GSB: What were they?

KH: Well, I found a lot of the skepticism from my husband and others, came from the prospective solutions to the climate change problem. Many saw the potential solutions as being from “big government”. Non-starter! Or “my lifestyle would have to change in a negative way.” Non-starter! This because even clearer when we moved from Champaign-Urbana, IL to Lubbock and Texas Tech—did I tell you it’s the 2nd most conservative city in the US?—he got a job at Tech first…

GSB: …Go Red Raiders!

KH: Right! And within two months of moving there I found myself talking to a women’s group about climate change.

GSB: That must’ve been fascinating…and challenging!

KH: It was both…and more! The women had a lot of questions. Some were indeed science related—and so I addressed them, using science, to get at: “Is climate change real?”, “How serious is it?”, “Is the warming part of a ‘natural cycle’?” And then, if we can come to an agreement on the basics, we get to the harder stuff; namely, what can we humans do about it?

GSB: As a climate change communicator myself—I give the Climate Reality Project slide shows, basically an updated version of Al Gore’s slide show from “An Inconvenient Truth”—to community groups of all types, this “what to do about it” piece is the hardest, especially with skeptical audiences… So how did you handle it?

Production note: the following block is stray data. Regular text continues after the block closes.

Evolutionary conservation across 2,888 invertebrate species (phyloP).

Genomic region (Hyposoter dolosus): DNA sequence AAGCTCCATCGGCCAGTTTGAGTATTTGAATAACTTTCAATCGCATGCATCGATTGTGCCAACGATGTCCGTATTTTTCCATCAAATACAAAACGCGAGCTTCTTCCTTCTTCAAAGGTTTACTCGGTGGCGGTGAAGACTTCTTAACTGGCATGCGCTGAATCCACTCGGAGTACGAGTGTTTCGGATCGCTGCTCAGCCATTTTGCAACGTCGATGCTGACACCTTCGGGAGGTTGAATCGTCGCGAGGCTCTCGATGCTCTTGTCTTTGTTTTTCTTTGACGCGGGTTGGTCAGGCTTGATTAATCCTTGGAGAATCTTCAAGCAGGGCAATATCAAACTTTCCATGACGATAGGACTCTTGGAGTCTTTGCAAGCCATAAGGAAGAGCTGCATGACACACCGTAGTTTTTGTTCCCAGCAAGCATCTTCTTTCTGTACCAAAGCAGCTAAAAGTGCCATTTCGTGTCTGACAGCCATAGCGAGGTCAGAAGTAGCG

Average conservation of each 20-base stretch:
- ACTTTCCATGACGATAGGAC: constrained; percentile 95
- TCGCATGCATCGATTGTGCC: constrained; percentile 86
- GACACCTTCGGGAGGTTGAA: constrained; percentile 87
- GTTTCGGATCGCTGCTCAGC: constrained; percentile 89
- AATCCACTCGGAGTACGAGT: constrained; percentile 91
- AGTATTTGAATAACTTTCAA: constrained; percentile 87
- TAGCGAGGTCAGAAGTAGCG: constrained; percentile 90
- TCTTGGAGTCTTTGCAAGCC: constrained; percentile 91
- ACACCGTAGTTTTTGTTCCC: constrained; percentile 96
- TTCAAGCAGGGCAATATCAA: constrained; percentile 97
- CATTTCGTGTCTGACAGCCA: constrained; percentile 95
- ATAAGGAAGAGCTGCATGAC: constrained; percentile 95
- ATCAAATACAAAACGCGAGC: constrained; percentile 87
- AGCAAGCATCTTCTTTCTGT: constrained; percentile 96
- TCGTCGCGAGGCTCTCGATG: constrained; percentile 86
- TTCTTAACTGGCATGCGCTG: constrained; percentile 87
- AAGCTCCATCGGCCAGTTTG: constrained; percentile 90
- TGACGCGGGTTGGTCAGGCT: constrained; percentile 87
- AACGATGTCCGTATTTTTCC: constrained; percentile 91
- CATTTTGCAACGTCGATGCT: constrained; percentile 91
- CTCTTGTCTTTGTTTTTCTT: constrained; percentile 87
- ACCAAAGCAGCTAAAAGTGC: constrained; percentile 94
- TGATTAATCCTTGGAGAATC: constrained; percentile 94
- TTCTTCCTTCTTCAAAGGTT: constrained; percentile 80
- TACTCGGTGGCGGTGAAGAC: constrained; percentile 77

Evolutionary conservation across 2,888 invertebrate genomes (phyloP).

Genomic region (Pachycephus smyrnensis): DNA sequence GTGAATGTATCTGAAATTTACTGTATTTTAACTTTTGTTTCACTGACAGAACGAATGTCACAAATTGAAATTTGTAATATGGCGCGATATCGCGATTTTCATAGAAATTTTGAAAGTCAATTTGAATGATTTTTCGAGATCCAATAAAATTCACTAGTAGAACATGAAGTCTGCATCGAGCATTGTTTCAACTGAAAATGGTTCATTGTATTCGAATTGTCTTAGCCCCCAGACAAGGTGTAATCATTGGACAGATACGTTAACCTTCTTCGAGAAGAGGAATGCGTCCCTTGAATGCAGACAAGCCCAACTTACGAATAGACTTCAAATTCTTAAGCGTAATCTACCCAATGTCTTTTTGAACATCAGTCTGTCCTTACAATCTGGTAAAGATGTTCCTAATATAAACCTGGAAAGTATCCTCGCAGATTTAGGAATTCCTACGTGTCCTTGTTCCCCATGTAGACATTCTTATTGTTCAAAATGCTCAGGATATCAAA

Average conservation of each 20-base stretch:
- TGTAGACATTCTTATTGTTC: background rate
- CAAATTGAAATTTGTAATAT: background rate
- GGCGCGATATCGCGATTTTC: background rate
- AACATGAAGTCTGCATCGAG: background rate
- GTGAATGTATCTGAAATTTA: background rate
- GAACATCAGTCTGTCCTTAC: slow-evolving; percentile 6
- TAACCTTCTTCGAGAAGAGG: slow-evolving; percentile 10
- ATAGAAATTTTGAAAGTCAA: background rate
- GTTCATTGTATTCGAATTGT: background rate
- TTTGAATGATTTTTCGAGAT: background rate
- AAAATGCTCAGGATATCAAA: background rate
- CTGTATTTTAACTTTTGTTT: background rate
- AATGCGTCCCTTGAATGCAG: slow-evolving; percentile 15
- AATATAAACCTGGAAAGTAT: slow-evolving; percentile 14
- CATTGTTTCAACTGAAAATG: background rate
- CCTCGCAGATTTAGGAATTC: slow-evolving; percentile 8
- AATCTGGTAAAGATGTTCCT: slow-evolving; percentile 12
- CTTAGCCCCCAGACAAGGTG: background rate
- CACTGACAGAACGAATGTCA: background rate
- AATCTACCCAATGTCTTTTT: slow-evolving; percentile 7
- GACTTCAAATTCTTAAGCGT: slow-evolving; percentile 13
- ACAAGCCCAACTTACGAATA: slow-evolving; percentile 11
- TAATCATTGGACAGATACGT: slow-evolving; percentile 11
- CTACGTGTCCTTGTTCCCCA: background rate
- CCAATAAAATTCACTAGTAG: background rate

KH:I found that sharing the possible solutions in a way that got at the audience’s concerns by emphasizing our common values, was by far the best way to go. If you are an evangelical Christian, protecting God’s creation, the green earth, is paramount. Concerned about the more intense floods, droughts and other weird weather that climate change is and will continue to bring? Well let’s talk about resilience! The importance of our kids having a clean, healthy, safe environment. Climate change impacts that! Let’s talk about clean energy and energy efficiency. Using less energy has to be a good thing, right? Concern about mass migrations of people? Climate change impacts that! Concerned about jobs for your generation and your kids’? Well, clean energy development means jobs, and good ones, here in Texas and elsewhere in the US. Then I tell people that Texas is a leader in renewable energy! In fact, wind was 10% of Texas’ energy mix in 2015. By the end of this year, it’ll be 15%!